Other possible mechanisms for abiogenesis and evolution?
Published: 8 September 2012 (GMT+10)
Today’s feedback looks at the possibility of different mechanisms for evolution, and Dr Jonathan Sarfati shows why how what we know from chemistry and physics works against abiogenesis, and what we know about biology works against evolution. Mitchell R. from the United States writes:
Hey guys, I am pretty convinced now that evolution could not happen by natural selection and mutations but I was wondering if it could be possible that there is a different mechanism that is undiscovered yet? Or will evolution always be tied down to natural selection and mutations? Thanks, Mitch
Dr Jonathan Sarfati responds:
Dear Mr R.
Thanks for writing to CMI. Of course, anything is possible, at least in terms of logical possibility, if we want to go down that track. Maybe aliens seeded life on earth. But when it comes down to it, there are only the following possibilities:
- Natural law, whether we know it or don’t.
- Natural selection.
Taking them in order:
- The problem for the evolutionists is precisely what we do know about chemical laws, so it is not an appeal to ignorance or “God of the Gaps“, as opposed to the far more common “Evolution of the gaps” that atheists resort to. We know the laws by which amino acids and nucleotides behave, and the laws go in the opposite direction (see for example Some thermodynamics criticisms and answers (#2)) for the purely chemical aspect as well as the fact that the building blocks do not combine to form information-rich peptides. (From a philosophical point of view, here is how I think Natural Law should be understood).
- Probabilities are just too low (see Answering another uninformed atheist: Galileo, Miller—Urey, probability). See also the rebuttal to a common evolutionary counter-argument Cheating with chance.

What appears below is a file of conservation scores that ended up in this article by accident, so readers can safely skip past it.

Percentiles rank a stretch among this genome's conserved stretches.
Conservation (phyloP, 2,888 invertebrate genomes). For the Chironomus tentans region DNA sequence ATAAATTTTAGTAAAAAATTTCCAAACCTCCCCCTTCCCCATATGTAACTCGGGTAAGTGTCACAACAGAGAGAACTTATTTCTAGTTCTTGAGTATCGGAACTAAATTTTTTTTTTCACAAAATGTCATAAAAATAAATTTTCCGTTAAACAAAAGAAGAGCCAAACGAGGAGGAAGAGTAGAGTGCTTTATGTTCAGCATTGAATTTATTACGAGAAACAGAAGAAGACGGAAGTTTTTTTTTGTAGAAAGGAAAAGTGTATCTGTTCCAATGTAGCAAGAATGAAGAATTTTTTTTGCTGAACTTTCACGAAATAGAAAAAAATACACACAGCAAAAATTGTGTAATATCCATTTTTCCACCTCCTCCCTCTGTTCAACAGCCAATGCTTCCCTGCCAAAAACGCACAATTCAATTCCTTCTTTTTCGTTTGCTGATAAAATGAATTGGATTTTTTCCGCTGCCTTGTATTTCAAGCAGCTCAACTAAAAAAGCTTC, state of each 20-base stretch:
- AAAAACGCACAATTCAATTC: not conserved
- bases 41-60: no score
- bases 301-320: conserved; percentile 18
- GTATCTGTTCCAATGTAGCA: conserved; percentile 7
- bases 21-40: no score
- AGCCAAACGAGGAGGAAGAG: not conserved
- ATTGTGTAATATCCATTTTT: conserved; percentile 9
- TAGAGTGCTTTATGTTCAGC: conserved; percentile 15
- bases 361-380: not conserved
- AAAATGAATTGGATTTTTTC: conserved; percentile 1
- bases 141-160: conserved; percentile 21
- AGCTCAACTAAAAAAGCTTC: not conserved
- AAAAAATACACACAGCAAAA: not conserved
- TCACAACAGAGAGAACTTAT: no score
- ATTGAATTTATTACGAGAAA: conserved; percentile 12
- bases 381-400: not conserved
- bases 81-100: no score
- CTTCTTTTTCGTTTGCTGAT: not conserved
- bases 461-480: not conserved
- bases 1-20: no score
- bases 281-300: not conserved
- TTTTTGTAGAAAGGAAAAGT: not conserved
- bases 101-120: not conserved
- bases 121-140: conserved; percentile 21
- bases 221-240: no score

- This is why Dawkins says that understanding natural selection is so important, so we are not dealing with huge amounts improbability all at once, but “Climbing Mount Improbable” in small steps (see my review of Dawkins book of that name). But there are limitations on what mutations and selection can achieve, as shown by the genuine Weasel program and Behe’s book The Edge of Evolution (see my defence of Behe against Dawkins and our review of Behe’s book). And of course, natural selection presupposes a self-reproducing entity, so can’t be invoked to explain it (see Natural selection cannot explain the origin of life), so we are back to law and chance.
- Design: makes the best sense. See also The old ‘Who created God?’ canard revisited as well as my book By Design: Evidence for nature’s Intelligent Designer the God of the Bible.
Hope this helps.
[Update: see Dr Sarfati’s later response to more questions from Mitch: Answering 10 big questions in detail.]
E.K. from Canada writes:
Prigogine’s work on self-organizing systems seems (at my limited level of understanding) to refute Dr. Sarfati’s polymerization objection to abiogenesis, and I can’t find CMI’s response. The information argument holds the creationist case, but has the evolutionary camp solved the polymerization problem?
Also, I’m debating with a (MA) philosopher friend who tries to extend the definition of natural selection into the non-living, even the inorganic realm. He uses the example of a rock tumbling down a soft-soiled hill as an example of replication, then argues that natural selection favours fecundity and fidelity. He seems to want to argue the case apart from mechanisms. Is there a refutation or at least a compelling rebuttal? (Apart from the obvious “selection for fidelity and perhaps even fecundity is not very observable” criticism)
CMI’s Dr Jonathan Sarfati responds:
Dear Mr K.
Prigogine’s ideas of dissipative structures is ancient news. That’s why I haven’t needed to address them. A 1984 classic refutation of chemical evolution, The Mystery of Life’s Origin, deals with Prigogine’s claims in one chapter, available online at http://www.ldolphin.org/mystery/chapt9.html. There is no relation to the specific chemical problems of polymerization at all as explained in Origin of life: the polymerization problem. If anyone disagrees, let them demonstrate that amino acids can polymerize in anything remotely resembling hypothesized primordial earth conditions. Any chemist knows that the last place one would try any condensation polymerization is in a place full of the condensation by-product (water). As you seem to realize, the Prigogine scenario demonstrates only spontaneous order, not spontaneous complexity.
This philosopher friend should stick to what he knows. A rock tumbling down a hill just accumulates mass; living things must replicate information content. If this is not happening, then any selected information can’t be passed to the next generation. See for example Natural selection cannot explain the origin of life.